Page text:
The introduction of vaccines against the coronavirus have been described as the light at the end of the tunnel. But for most of the poorest people in poor countries, there is no chance to get inoculated in 2021.
Only one out of 10 people in nearly 70 countries will be able to get Covid-19 vaccine in the next year unless an urgent action is taken by governments and pharmaceutical industries to produce enough doses, campaigning organisations have warned.
Indeed, Nepal has yet to make any concrete deals, and is far behind many countries that have paid advance money to ensure future supplies. Belatedly, the government last month set up a committee of secretaries of the Finance, Home, Health and Foreign Affairs ministries to study vaccines under development as procurement procedures. Experts say it will take upwards of six months for the vaccines to get to Nepal and ever longer to remote parts of the country.
By contrast, wealthier countries have hoarded enough doses to vaccinate their entire populations three times over by the end of 2021 if all the shots currently in clinical trials are approved, whilst poor countries don’t even have enough to even reach health workers and people at risk. Canada tops the chart with enough doses to vaccinate each Canadian five times.
Amnesty International, Frontline AIDS, Global Justice Now and Oxfam, which are part of The People’s Vaccine Alliance, used data collected by analytics company Airfinity to analyse the vaccine deals.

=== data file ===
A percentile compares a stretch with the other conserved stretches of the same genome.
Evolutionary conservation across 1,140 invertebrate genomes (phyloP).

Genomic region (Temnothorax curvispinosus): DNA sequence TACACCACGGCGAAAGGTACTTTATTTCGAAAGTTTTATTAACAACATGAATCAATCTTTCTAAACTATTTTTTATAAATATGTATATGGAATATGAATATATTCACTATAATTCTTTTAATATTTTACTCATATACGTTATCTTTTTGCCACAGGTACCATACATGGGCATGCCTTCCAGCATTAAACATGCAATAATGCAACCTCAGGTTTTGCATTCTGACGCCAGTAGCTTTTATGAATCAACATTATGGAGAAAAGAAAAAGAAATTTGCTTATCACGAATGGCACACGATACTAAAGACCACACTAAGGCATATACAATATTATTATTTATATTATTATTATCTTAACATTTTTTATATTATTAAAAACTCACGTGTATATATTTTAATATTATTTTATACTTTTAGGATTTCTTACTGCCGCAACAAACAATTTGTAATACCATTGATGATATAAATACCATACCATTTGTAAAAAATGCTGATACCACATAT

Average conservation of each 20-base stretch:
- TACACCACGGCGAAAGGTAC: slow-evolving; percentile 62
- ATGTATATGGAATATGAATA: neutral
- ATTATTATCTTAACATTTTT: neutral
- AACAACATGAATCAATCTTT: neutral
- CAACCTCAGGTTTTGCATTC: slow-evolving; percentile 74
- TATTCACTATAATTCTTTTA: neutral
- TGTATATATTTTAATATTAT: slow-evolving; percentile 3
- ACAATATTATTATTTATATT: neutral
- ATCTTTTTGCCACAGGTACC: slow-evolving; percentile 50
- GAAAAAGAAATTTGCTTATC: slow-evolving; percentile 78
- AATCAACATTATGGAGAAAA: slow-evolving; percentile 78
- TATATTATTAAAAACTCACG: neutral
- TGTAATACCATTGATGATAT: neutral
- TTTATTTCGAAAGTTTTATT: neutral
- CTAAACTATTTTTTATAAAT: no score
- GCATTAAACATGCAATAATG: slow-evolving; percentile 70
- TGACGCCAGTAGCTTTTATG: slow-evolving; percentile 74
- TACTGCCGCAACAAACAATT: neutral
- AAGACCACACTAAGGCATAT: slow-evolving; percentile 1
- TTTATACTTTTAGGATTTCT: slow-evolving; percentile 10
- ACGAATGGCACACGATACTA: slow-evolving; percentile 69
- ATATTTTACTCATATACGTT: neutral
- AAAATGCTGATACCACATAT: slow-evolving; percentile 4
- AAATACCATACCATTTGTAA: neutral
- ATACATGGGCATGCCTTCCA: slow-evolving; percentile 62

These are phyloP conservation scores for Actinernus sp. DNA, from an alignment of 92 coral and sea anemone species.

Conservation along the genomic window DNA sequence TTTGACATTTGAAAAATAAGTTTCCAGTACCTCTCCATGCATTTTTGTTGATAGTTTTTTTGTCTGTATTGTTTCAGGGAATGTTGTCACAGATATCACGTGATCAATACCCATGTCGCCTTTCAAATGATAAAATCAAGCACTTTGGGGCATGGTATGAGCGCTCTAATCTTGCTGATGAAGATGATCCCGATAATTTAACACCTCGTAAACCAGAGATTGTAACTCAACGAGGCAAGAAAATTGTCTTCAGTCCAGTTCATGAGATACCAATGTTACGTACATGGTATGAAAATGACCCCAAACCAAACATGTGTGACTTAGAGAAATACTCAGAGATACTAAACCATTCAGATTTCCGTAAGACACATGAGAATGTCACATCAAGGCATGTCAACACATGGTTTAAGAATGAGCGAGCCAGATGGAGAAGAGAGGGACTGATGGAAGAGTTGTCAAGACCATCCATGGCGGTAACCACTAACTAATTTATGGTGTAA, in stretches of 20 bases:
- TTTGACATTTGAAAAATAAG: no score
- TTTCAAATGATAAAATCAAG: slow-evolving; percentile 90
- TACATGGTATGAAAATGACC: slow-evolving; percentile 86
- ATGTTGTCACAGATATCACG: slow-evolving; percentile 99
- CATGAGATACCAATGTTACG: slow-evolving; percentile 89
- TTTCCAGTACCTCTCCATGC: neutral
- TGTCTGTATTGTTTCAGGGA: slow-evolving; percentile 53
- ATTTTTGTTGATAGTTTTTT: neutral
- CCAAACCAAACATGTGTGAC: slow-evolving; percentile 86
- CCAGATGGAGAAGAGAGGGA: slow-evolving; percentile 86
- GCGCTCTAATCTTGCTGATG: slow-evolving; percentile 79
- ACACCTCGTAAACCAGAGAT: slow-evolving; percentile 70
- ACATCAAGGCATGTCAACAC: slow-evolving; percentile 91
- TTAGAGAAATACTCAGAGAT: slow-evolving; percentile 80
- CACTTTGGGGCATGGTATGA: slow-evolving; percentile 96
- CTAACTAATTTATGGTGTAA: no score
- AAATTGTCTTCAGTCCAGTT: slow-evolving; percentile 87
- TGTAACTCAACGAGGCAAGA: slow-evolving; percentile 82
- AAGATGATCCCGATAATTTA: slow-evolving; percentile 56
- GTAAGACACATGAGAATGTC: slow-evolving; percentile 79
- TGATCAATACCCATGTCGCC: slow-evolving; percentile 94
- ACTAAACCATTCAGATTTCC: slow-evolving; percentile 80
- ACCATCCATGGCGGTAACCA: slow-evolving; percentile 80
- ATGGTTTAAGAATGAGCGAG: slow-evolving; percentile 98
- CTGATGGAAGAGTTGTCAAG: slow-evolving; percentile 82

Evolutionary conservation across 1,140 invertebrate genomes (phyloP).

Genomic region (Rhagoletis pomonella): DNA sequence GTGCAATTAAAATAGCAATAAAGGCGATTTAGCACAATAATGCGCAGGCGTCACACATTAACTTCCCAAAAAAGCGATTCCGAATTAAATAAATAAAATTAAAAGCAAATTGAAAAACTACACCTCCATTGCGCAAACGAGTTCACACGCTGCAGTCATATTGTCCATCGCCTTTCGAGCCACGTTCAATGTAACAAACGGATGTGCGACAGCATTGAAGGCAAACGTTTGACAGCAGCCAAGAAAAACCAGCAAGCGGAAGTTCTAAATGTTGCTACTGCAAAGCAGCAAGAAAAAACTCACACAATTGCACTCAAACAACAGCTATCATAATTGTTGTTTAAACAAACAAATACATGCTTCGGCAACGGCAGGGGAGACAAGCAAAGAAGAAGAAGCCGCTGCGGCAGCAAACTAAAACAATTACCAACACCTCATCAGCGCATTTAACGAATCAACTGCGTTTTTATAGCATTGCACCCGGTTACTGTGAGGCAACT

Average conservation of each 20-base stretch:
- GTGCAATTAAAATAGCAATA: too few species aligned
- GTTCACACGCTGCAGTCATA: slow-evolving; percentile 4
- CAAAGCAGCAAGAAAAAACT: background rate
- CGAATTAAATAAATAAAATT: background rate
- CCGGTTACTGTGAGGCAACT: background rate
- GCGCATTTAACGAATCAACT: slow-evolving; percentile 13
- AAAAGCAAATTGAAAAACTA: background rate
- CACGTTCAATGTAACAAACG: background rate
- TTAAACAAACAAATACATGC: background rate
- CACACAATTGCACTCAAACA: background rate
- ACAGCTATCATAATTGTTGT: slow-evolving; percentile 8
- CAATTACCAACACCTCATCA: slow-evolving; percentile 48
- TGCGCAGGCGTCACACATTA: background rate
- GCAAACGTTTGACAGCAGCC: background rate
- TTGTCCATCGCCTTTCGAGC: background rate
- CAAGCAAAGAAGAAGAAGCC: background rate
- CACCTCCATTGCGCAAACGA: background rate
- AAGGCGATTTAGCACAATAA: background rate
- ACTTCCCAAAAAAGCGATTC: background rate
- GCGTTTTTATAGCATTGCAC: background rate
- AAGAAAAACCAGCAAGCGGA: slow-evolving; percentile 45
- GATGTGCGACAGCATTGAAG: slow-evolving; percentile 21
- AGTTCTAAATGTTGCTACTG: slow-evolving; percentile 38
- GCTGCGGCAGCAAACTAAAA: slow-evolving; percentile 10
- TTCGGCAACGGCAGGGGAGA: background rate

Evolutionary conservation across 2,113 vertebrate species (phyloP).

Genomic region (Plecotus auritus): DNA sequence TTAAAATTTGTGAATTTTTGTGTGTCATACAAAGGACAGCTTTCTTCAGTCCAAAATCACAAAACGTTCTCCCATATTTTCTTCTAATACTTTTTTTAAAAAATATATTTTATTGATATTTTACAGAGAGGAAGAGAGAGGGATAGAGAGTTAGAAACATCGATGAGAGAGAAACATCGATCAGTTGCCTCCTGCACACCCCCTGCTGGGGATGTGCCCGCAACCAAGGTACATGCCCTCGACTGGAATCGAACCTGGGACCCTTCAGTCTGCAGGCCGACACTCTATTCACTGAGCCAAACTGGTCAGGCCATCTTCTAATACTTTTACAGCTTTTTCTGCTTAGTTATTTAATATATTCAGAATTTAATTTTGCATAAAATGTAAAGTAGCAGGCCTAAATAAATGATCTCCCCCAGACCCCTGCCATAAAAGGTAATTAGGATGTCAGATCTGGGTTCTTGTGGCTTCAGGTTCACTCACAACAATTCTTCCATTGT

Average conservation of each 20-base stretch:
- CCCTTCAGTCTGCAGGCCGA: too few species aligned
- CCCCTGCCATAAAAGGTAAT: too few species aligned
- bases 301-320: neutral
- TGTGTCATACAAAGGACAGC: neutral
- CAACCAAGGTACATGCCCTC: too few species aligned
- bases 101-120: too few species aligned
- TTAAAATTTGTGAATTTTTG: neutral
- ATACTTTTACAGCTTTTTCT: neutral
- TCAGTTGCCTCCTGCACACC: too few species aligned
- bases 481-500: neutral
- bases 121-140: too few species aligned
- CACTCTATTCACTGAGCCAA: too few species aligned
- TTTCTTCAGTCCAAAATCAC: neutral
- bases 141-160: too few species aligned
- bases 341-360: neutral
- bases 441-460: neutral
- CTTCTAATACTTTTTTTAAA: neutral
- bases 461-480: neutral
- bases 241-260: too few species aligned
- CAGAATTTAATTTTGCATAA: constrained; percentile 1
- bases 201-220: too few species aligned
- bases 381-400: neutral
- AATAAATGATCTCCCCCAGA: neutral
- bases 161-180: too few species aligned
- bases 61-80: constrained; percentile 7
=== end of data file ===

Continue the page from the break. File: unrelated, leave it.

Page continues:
They found that 67 low and lower middle-income countries risk being left behind. Rich nations represent just 14% of the world’s population but have bought up 53% of all the most promising vaccines so far. Five of the 67 countries – Kenya, Myanmar, Nigeria, Pakistan and Ukraine — have alone reported nearly 1.5 million Covid-19 cases between them.
“No one should be blocked from getting a life-saving vaccine because of the country they live in or the amount of money in their pocket. But unless something changes dramatically, billions of people around the world will not receive a safe and effective vaccine for COVID-19 for years to come” says Anna Marriott of Oxfam.
Adds Heidi Chow of Global Justice Now: “All pharmaceutical corporations and research institutions working on a vaccine must share the science, technological know-how, and intellectual property behind their vaccine so enough safe and effective doses can be produced. Governments must also ensure the pharmaceutical industry puts people’s lives before profits.”
The Pfizer/BioNTech vaccine started being administered in the UK this week, and is likely to receive approval within days from the US. Moderna and Oxford in partnership with AstraZeneca are expected to submit or are awaiting regulatory approval. The Russian vaccine, Sputnik, has announced positive trial results and four other candidates are in phase 3 clinical trials.